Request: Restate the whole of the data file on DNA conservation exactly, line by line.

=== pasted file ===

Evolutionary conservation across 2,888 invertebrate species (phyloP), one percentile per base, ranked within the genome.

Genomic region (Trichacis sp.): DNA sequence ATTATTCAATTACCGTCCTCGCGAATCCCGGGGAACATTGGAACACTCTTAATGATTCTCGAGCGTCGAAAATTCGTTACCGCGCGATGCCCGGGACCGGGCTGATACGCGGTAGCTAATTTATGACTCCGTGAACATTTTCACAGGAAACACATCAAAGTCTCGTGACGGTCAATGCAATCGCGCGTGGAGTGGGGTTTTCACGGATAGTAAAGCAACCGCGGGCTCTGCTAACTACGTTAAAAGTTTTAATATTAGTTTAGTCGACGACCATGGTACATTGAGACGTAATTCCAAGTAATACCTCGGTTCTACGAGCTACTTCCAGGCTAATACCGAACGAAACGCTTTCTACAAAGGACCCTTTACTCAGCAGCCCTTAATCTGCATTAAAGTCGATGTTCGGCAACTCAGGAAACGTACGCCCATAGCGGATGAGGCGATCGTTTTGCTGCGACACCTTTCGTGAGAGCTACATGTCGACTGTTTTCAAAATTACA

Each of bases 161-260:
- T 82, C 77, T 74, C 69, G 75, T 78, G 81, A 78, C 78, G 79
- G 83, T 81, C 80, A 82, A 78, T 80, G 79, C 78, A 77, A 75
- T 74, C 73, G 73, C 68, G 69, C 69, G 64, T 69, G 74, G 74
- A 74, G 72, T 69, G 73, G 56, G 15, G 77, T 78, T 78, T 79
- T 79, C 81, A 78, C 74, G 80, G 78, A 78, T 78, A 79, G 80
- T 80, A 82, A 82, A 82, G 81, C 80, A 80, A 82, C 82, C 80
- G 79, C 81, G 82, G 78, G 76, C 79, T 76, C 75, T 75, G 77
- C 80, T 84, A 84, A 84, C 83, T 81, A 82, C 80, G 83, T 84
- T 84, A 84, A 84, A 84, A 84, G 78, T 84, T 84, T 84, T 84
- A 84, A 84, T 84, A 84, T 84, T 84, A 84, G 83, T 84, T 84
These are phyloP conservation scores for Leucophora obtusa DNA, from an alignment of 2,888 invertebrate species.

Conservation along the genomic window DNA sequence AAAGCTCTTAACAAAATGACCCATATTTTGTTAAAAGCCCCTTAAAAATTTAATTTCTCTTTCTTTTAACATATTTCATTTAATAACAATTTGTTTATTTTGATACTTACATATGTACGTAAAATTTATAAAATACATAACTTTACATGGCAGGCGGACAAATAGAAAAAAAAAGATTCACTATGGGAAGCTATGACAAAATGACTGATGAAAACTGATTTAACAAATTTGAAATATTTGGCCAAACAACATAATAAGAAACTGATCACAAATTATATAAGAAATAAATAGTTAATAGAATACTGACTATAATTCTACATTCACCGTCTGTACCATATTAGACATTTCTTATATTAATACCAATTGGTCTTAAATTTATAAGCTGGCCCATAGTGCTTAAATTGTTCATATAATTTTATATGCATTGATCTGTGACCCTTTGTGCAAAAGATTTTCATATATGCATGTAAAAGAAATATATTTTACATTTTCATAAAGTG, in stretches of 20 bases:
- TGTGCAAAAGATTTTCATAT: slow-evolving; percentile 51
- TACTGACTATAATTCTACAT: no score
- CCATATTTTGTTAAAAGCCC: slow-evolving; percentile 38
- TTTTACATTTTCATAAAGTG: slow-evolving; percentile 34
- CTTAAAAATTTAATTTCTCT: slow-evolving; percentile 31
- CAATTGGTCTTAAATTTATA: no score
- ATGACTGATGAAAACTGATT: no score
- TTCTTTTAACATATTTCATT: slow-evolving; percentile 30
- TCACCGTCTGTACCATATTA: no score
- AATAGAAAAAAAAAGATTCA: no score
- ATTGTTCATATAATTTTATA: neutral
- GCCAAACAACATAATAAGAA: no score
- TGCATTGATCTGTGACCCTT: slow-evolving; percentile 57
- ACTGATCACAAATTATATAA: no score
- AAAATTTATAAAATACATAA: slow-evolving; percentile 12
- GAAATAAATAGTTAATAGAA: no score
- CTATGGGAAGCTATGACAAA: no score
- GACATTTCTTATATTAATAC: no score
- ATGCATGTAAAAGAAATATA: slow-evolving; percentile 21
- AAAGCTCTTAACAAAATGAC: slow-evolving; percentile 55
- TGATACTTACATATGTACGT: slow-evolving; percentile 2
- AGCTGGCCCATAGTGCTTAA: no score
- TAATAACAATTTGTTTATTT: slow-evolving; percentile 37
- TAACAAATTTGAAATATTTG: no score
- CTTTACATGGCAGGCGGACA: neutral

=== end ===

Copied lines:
Evolutionary conservation across 2,888 invertebrate species (phyloP), one percentile per base, ranked within the genome.

Genomic region (Trichacis sp.): DNA sequence ATTATTCAATTACCGTCCTCGCGAATCCCGGGGAACATTGGAACACTCTTAATGATTCTCGAGCGTCGAAAATTCGTTACCGCGCGATGCCCGGGACCGGGCTGATACGCGGTAGCTAATTTATGACTCCGTGAACATTTTCACAGGAAACACATCAAAGTCTCGTGACGGTCAATGCAATCGCGCGTGGAGTGGGGTTTTCACGGATAGTAAAGCAACCGCGGGCTCTGCTAACTACGTTAAAAGTTTTAATATTAGTTTAGTCGACGACCATGGTACATTGAGACGTAATTCCAAGTAATACCTCGGTTCTACGAGCTACTTCCAGGCTAATACCGAACGAAACGCTTTCTACAAAGGACCCTTTACTCAGCAGCCCTTAATCTGCATTAAAGTCGATGTTCGGCAACTCAGGAAACGTACGCCCATAGCGGATGAGGCGATCGTTTTGCTGCGACACCTTTCGTGAGAGCTACATGTCGACTGTTTTCAAAATTACA

Each of bases 161-260:
- T 82, C 77, T 74, C 69, G 75, T 78, G 81, A 78, C 78, G 79
- G 83, T 81, C 80, A 82, A 78, T 80, G 79, C 78, A 77, A 75
- T 74, C 73, G 73, C 68, G 69, C 69, G 64, T 69, G 74, G 74
- A 74, G 72, T 69, G 73, G 56, G 15, G 77, T 78, T 78, T 79
- T 79, C 81, A 78, C 74, G 80, G 78, A 78, T 78, A 79, G 80
- T 80, A 82, A 82, A 82, G 81, C 80, A 80, A 82, C 82, C 80
- G 79, C 81, G 82, G 78, G 76, C 79, T 76, C 75, T 75, G 77
- C 80, T 84, A 84, A 84, C 83, T 81, A 82, C 80, G 83, T 84
- T 84, A 84, A 84, A 84, A 84, G 78, T 84, T 84, T 84, T 84
- A 84, A 84, T 84, A 84, T 84, T 84, A 84, G 83, T 84, T 84
These are phyloP conservation scores for Leucophora obtusa DNA, from an alignment of 2,888 invertebrate species.

Conservation along the genomic window DNA sequence AAAGCTCTTAACAAAATGACCCATATTTTGTTAAAAGCCCCTTAAAAATTTAATTTCTCTTTCTTTTAACATATTTCATTTAATAACAATTTGTTTATTTTGATACTTACATATGTACGTAAAATTTATAAAATACATAACTTTACATGGCAGGCGGACAAATAGAAAAAAAAAGATTCACTATGGGAAGCTATGACAAAATGACTGATGAAAACTGATTTAACAAATTTGAAATATTTGGCCAAACAACATAATAAGAAACTGATCACAAATTATATAAGAAATAAATAGTTAATAGAATACTGACTATAATTCTACATTCACCGTCTGTACCATATTAGACATTTCTTATATTAATACCAATTGGTCTTAAATTTATAAGCTGGCCCATAGTGCTTAAATTGTTCATATAATTTTATATGCATTGATCTGTGACCCTTTGTGCAAAAGATTTTCATATATGCATGTAAAAGAAATATATTTTACATTTTCATAAAGTG, in stretches of 20 bases:
- TGTGCAAAAGATTTTCATAT: slow-evolving; percentile 51
- TACTGACTATAATTCTACAT: no score
- CCATATTTTGTTAAAAGCCC: slow-evolving; percentile 38
- TTTTACATTTTCATAAAGTG: slow-evolving; percentile 34
- CTTAAAAATTTAATTTCTCT: slow-evolving; percentile 31
- CAATTGGTCTTAAATTTATA: no score
- ATGACTGATGAAAACTGATT: no score
- TTCTTTTAACATATTTCATT: slow-evolving; percentile 30
- TCACCGTCTGTACCATATTA: no score
- AATAGAAAAAAAAAGATTCA: no score
- ATTGTTCATATAATTTTATA: neutral
- GCCAAACAACATAATAAGAA: no score
- TGCATTGATCTGTGACCCTT: slow-evolving; percentile 57
- ACTGATCACAAATTATATAA: no score
- AAAATTTATAAAATACATAA: slow-evolving; percentile 12
- GAAATAAATAGTTAATAGAA: no score
- CTATGGGAAGCTATGACAAA: no score
- GACATTTCTTATATTAATAC: no score
- ATGCATGTAAAAGAAATATA: slow-evolving; percentile 21
- AAAGCTCTTAACAAAATGAC: slow-evolving; percentile 55
- TGATACTTACATATGTACGT: slow-evolving; percentile 2
- AGCTGGCCCATAGTGCTTAA: no score
- TAATAACAATTTGTTTATTT: slow-evolving; percentile 37
- TAACAAATTTGAAATATTTG: no score
- CTTTACATGGCAGGCGGACA: neutral